Pacing is so very definitely rewarding. Whatever time your pacing at. Anybody who enters a race has a goal. Whether it’s a sub 1.30, 2 hour or just to finish smiling. They are all personal to them. Runners rely on pacers to be even and each mile to be the same pace. This way they know if they follow you they will reach their desired time.
However, being a pacer isn’t about running the miles robotically. It’s about encouragement and engagement with those around you. Supporting verbally, sometimes with a song or two and often with a big dose of encouragement in the form of ‘YOU CAN’ being bellowed loudly. It’s never about the pacer, only those around you and the tick, tock of your watch!
Helping Others Achieve
There is nothing more satisfying seeing people try to overcome personal challenges. I am so very fortunate to be able to pace mostly the 2hr group in half marathons. It is a popular time and an obstacle for most runners to break. I don’t pace for the feedback, or nice comments on social media. I know how it feels to want to break a personal target and if I can help others then I will. I have relied on pacers myself. some good, some unfortunately bad, but everyone has bad days at the office. If I can help anyone achieve a goal I absolutely will.
There are some other perks to being a pacer. Occasionally we get free kit and trainers occasionally. However, pacing comes with a lot of pressure. one bad day or bad conditions can affect someone’s race. Sometimes this can lead to a back lash on social media, slating your efforts. This can affect your reputation as you are only as good as your last race. You also have to be brutally honest with yourself and completely selfless. I have had a tough year, pulled out of personal races and also pacing events due to injury as I knew I wouldn’t be able to help people.
2019 – Pacing Marathon Majors
Next year is a big year for me. I have spent a long time pacing half marathons. But for 2019 I have been fortunate enough to be selected to pace for two international races, the Virgin London Marathon and The BMW Berlin marathon. Not only is this a dream come true but works with my own goal of focusing on the 26.2 miles next year and improving my marathon time. I’ve started working with a coaching team, Purdue performance, founded by Charlotte Purdue the GB long distance runner and Adam Clarke, GB middle distance runner and Mo Farah’s training partner. I have never been too proud to ask for help and this has helped me value the role of a pacer even further.
I sometimes have to pinch myself when I say that I’m going to be pacing these events. I feel like a kid in a sweet shop!! What an opportunity and experience for me! From fence jumping, football dreams, protein bars and small t-shirts to international marathon pacing… wow! I will put all my effort and focus in delivering the time on my flag.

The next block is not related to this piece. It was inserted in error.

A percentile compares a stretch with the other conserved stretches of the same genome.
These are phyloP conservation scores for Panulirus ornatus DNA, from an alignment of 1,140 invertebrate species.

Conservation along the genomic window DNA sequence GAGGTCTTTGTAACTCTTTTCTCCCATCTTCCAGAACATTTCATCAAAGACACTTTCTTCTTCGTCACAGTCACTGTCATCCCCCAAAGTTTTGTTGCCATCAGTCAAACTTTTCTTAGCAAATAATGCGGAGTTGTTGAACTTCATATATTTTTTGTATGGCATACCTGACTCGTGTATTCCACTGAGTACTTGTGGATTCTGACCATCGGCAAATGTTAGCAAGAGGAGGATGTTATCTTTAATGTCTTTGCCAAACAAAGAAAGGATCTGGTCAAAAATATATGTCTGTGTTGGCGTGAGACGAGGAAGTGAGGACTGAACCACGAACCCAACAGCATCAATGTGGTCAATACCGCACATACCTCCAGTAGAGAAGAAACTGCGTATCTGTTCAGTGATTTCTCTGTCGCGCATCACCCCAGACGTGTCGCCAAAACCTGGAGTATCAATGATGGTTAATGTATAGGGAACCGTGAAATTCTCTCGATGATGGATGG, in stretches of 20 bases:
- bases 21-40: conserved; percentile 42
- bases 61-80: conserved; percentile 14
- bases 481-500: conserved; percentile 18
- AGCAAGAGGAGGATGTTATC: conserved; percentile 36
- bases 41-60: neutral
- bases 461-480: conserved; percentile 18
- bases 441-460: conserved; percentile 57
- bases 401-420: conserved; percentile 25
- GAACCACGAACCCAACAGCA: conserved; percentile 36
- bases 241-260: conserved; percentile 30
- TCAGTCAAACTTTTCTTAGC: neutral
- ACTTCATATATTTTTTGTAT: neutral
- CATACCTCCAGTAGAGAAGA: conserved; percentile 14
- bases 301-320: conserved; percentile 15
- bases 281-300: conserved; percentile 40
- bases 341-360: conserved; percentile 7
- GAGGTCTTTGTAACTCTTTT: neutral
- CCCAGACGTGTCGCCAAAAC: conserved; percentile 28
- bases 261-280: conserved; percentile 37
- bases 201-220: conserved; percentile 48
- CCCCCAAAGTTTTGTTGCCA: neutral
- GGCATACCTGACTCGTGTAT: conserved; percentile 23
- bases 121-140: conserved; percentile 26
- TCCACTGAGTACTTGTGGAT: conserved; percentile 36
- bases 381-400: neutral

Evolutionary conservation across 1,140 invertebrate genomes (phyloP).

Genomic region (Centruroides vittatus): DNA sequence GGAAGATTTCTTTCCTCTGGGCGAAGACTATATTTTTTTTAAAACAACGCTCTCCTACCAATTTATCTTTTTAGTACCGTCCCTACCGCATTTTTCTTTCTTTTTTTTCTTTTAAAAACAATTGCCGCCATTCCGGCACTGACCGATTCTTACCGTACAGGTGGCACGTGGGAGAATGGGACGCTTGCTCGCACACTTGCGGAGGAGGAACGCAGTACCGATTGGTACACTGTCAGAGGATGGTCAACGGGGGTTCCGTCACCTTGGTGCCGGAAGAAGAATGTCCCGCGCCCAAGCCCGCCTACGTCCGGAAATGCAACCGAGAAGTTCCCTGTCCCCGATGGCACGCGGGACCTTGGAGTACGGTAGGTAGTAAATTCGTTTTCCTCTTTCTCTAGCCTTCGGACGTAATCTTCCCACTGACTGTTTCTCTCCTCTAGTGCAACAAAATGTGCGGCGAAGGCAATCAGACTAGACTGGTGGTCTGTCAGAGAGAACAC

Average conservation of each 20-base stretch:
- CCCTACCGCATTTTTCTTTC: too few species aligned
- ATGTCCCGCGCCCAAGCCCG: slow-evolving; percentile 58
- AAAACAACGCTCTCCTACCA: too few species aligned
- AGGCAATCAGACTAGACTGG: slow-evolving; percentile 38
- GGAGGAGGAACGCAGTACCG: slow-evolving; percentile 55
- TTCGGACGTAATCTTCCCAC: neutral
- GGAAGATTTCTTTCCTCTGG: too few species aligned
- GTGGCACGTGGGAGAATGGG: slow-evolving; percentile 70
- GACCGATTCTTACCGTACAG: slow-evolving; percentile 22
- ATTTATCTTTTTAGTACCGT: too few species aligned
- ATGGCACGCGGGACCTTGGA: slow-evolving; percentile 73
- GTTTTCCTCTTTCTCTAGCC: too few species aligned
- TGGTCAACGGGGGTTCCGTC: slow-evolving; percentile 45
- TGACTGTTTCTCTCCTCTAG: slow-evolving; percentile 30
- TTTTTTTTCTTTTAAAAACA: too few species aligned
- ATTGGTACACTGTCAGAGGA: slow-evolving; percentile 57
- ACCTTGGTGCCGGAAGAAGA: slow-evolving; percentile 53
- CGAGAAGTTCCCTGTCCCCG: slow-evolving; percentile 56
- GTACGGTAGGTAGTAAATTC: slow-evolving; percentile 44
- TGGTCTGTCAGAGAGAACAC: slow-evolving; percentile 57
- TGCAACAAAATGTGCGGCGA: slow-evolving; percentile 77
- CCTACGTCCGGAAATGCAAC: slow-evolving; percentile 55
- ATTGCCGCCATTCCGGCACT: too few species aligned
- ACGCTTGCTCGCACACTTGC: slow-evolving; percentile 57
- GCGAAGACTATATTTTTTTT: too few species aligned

Nothing beats the smiles on people’s faces when they cross the finish and knowing you may have helped them!
Being TrueSapien is as much about challenging attitudes and beliefs as it is to be challenging ourselves physically. After all, the former is usually the catalyst to the latter, right? There is no right or wrong, only opinion based on your own core beliefs. What is important, in fact CRUCIAL, in enabling you to live your best life and setting a worthwhile example, is that you QUESTION YOUR BELIEFS, make them YOUR OWN, not just INHERIT them.
In the coming months, we will be featuring insights from TrueSapien and runner James Wilson on the above as additional food for thought. You can find out more on James’s fitness journey and the accompanying ideas and insights on his own site HuntingThirty.
In this first instalment from James, he gives us his insight into… ‘The Secret’ behind being fit and healthy….
You have a duty to be fit and healthy. Moreover, you have a duty to STAY fit and healthy.
This duty is: 1) to yourself – give yourself the best prospect of a long and vibrant life, free from ailments; 2) to your family – ensure you can ‘be there’ for them, and reduce the chances of becoming a burden (which would unfairly diminish their quality of life); 3) to the state – lessen the chance of being admitted to hospital or reliance upon health services, to minimise financial implications for taxpayers and the state.
Seeing through the myths
Many people talk of how you can get fit, stay fit or what training plans really work. They talk of how you can lose ‘weight’, keep it off, and what diets really work and an abundance of idle chit-chat about ‘miracle plans’, ‘miracle diets’, ‘miracle solutions’ and so on.
You could do worse than ignore this talk if you are a beginner who wants to improve their health and fitness, and fulfil their duty. That’s because all this talk is superseded by a goal that must be reached if someone is truly serious about changing forever.
What is the goal and ‘The Secret?’
Simply put, the easiest way for you to get fit and STAY fit, is to become DEPENDENT on exercise. Just as a compulsive gambler can’t resist a wager. Just as an alcoholic becomes desperate for a drink. If you exercise consistently enough, you too will acquire a DEPENDENCY. But it will be a healthy dependency. Once you stick at it long enough, and your body and mind begin to understand the numerous benefits associated with regular exercise. You will become DEPENDENT on it to make you feel good and keep you feeling good.